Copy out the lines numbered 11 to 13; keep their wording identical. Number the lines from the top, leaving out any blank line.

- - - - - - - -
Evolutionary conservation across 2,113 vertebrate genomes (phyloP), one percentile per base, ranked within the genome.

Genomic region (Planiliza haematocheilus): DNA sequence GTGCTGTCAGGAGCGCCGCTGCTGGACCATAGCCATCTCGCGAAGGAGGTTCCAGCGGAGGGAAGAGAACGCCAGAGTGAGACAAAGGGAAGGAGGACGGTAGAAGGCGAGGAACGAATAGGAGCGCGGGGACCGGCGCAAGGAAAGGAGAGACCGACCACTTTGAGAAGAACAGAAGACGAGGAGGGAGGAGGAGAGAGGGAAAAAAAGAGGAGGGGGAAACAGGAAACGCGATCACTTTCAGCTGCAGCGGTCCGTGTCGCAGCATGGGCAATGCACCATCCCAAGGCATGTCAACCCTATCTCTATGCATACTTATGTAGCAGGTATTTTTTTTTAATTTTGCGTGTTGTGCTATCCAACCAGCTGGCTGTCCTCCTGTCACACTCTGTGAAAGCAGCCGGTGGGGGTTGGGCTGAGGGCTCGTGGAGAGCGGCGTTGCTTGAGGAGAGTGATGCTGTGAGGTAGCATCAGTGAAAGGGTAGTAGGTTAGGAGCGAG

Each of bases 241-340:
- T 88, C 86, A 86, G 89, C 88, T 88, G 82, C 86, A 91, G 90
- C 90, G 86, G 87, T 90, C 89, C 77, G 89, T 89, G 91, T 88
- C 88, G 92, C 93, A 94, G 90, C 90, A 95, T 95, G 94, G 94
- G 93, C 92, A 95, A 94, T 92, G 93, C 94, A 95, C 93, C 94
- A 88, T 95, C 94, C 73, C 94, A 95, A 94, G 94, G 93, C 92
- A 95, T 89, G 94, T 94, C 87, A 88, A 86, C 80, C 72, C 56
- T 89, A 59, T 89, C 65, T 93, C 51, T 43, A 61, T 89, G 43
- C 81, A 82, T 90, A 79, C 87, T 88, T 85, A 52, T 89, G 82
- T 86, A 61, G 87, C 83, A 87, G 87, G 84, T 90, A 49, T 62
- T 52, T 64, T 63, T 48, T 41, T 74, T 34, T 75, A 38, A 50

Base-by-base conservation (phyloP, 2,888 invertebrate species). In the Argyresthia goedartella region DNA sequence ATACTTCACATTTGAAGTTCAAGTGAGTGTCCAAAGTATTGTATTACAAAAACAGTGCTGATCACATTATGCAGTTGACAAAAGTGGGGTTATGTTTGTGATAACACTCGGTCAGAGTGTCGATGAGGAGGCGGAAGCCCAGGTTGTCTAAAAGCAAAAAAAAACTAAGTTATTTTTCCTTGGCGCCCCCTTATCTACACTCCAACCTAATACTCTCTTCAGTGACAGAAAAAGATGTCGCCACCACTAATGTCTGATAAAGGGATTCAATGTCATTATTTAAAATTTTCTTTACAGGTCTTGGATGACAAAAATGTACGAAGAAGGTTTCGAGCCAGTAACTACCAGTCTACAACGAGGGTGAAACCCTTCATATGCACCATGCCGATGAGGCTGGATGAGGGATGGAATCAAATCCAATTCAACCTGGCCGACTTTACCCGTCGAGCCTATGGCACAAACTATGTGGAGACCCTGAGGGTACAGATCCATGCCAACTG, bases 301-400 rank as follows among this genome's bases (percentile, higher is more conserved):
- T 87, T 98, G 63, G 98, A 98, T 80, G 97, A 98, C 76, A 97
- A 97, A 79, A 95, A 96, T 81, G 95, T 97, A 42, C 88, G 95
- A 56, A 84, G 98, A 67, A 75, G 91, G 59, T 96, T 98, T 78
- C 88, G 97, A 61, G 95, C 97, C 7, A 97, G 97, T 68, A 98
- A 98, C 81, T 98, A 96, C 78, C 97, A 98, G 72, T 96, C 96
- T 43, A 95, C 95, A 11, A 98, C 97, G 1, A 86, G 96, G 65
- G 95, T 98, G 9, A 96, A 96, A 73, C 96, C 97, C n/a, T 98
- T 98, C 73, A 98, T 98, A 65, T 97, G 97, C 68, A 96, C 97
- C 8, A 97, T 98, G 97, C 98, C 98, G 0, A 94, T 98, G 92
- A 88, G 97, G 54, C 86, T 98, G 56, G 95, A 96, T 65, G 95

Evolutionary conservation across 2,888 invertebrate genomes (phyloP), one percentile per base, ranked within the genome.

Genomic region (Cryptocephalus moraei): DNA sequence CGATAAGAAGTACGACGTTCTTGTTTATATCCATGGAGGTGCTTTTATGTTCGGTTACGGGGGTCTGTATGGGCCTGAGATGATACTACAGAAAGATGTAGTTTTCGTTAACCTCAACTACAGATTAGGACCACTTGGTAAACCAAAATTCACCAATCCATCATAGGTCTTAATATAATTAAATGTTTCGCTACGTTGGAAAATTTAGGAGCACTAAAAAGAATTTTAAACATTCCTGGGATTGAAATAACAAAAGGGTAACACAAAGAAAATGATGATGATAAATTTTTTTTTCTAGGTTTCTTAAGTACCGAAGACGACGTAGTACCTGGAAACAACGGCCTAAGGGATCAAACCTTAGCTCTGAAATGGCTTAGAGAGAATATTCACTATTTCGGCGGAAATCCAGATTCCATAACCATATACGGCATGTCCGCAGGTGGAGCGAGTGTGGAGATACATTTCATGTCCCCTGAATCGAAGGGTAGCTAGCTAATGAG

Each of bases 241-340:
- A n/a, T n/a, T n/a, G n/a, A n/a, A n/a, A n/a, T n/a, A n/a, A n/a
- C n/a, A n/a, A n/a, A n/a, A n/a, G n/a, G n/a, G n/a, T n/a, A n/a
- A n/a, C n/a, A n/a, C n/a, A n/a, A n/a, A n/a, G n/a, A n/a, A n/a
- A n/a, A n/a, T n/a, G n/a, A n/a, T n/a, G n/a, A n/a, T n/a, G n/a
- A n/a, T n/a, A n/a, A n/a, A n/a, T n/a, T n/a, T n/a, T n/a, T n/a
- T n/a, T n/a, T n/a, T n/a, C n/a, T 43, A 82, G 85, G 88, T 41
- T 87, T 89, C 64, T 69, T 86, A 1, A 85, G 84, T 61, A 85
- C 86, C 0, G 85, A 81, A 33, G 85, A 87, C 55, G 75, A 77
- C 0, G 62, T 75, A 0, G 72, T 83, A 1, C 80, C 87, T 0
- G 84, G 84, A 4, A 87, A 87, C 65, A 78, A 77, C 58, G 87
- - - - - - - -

- C 81, A 82, T 90, A 79, C 87, T 88, T 85, A 52, T 89, G 82
- T 86, A 61, G 87, C 83, A 87, G 87, G 84, T 90, A 49, T 62
- T 52, T 64, T 63, T 48, T 41, T 74, T 34, T 75, A 38, A 50